Early clinical and sociodemographic experience with patients hospitalized with COVID-19 at a large American healthcare system

Link to article at PubMed

EClinicalMedicine. 2020 Aug 19:100504. doi: 10.1016/j.eclinm.2020.100504. Online ahead of print.


BACKGROUND: Despite over 4 million cases of novel coronavirus disease 2019 (COVID-19) in the United States, limited data exist including socioeconomic background and post-discharge outcomes for patients hospitalized with this disease.

METHODS: In this case series, we identified patients with COVID-19 admitted to 3 Partners Healthcare hospitals in Boston, Massachusetts between March 7th, 2020, and March 30th, 2020. Patient characteristics, treatment strategies, and outcomes were determined.

FINDINGS: A total of 247 patients hospitalized with COVID-19 were identified; the median age was 61 (interquartile range [IQR]: 50-76 years), 58% were men, 30% of Hispanic ethnicity, 21% enrolled in Medicaid, and 12% dual-enrolled Medicare/Medicaid. The median estimated household income was $66,701 [IQR: $50,336-$86,601]. Most patients were treated with hydroxychloroquine (72%), and statins (76%; newly initiated in 34%). During their admission, 103 patients (42%) required intensive care. At the end of the data collection period (June 24, 2020), 213 patients (86.2%) were discharged alive, 2 patients (0.8%) remain admitted, and 32 patients (13%) have died. Among those discharged alive (n = 213), 70 (32.9%) were discharged to a post-acute facility, 31 (14.6%) newly required supplemental oxygen, 19 (8.9%) newly required tube feeding, and 34 (16%) required new prescriptions for antipsychotics, benzodiazepines, methadone, or opioids. Over a median post-discharge follow-up of 80 days (IQR, 68-84), 22 patients (10.3%) were readmitted.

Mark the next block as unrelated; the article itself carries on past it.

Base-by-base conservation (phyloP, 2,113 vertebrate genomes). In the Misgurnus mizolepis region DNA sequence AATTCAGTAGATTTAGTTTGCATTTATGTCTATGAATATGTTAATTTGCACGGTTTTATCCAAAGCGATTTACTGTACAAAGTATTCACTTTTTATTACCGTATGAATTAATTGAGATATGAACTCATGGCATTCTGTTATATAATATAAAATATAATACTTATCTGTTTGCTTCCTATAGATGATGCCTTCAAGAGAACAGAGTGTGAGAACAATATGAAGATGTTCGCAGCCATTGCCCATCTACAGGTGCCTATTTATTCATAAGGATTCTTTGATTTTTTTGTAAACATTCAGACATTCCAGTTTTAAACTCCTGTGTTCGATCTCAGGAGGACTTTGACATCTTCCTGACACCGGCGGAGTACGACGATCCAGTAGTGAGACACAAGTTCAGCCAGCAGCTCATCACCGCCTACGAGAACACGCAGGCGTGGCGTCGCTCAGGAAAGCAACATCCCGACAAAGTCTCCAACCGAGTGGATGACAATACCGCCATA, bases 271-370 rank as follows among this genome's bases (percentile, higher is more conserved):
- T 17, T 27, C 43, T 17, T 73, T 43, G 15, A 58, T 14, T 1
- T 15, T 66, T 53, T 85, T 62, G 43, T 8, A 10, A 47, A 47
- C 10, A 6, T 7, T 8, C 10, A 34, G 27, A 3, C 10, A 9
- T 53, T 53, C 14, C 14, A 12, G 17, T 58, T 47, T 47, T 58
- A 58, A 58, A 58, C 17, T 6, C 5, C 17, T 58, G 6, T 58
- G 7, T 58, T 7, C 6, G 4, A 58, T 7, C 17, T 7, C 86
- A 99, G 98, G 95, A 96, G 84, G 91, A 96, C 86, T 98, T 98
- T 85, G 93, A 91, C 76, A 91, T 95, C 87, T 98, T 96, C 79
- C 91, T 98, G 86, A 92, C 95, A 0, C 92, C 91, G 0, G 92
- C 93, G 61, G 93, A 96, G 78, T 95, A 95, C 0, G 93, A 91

INTERPRETATION: Patients hospitalized with COVID-19 are frequently of vulnerable socioeconomic status and often require intensive care. Patients who survive COVID-19 hospitalization have substantial need for post-acute services.

PMID:32838244 | PMC:PMC7434634 | DOI:10.1016/j.eclinm.2020.100504

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